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Major central banks around the world have introduced emergency measures in response to the coronavirus pandemic.

UK (Bank of England)

On 17 September August, the Bank of England’s Monetary Policy Committee (MPC) left interest rates unchanged at 0.1% and its bond-buying programme (known as quantitative easing, QE) was kept at a total of £745bn.

Bank of England interest rate

In March the Bank announced a series of emergency measures in response to Covid-19. Interest rates were cut in two stages to 0.1% – the lowest they have ever been. On 11 March they were cut from 0.75% to 0.25% and then again to 0.1% on 19 March. On 19 March, the MPC also expanded its quantitative easing (QE) programme by £200 billion, taking the total value of assets it can own to £645 billion. On 18 June, the MPC expanded QE by a further £100 billion, taking the total to £745 billion.

QE consists of the Bank creating new money electronically (as central bank reserves) and then using it to purchase financial assets, mostly government bonds.

The MPC also introduced a number of other schemes. This includes some designed to provide cheap loans to banks, so they have additional capacity to lend to businesses. For more, see section 4.2 of the Library briefing paper, Coronavirus: Economic impact

United States (Federal Reserve)

Responding to the economic impact of the coronavirus outbreak, the Federal Reserve had by 15 March cut interest rates to a range of 0-0.25% from 1.5%-1.75% at the beginning of March. On 23 March, the Fed announced a wide range of measures designed to support the economy. This includes buying debt from the government, corporations and purchasing other securities (such as those backed by mortgages, student loans and other assets). The Fed pledged to buy government debt “in the amounts needed”, with no upper limit. A new loan facility to small- and medium-sized companies was also launched. Policy was left unchanged at the latest Fed monetary policy meeting ending 16 September.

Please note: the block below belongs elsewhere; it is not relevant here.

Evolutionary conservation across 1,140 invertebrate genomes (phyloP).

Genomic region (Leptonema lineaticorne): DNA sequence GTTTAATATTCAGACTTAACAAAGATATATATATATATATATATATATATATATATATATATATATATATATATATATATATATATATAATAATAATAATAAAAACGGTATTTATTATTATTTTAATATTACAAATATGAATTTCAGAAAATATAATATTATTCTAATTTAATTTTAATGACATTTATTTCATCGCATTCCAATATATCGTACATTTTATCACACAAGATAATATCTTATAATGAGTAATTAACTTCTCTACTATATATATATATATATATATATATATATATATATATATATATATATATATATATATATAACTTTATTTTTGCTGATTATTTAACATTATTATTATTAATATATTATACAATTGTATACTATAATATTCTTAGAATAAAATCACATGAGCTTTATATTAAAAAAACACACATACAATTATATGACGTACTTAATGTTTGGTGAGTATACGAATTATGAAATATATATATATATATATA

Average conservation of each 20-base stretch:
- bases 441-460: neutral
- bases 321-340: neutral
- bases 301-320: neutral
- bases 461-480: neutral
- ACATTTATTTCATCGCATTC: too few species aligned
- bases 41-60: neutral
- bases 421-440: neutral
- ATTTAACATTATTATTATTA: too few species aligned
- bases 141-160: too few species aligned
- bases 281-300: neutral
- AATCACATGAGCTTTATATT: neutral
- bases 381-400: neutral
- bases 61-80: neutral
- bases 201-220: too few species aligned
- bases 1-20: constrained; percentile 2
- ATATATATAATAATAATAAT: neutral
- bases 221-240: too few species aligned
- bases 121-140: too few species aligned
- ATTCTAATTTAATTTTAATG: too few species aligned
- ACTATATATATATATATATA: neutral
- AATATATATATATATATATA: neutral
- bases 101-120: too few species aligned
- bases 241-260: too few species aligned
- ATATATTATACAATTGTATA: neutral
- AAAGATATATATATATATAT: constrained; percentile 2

Eurozone (European Central Bank)

At its 29 October meeting, the ECB left policy unchanged, with its main interest rates at 0.0% and -0.5% (for overnight deposits from banks). On 4 June, the European Central Bank (ECB) expanded its ‘pandemic’ programme of bond purchases (also known as quantitative easing, QE) in response to the deep economic impact of the Covid-19 outbreak. The additional €600bn in planned purchases took the total to €1.35 trillion. The ECB launched its pandemic response on 12 March and expanded it significantly on 18 March. The ECB has also made cheap loans available to banks to encourage them to lend to businesses.

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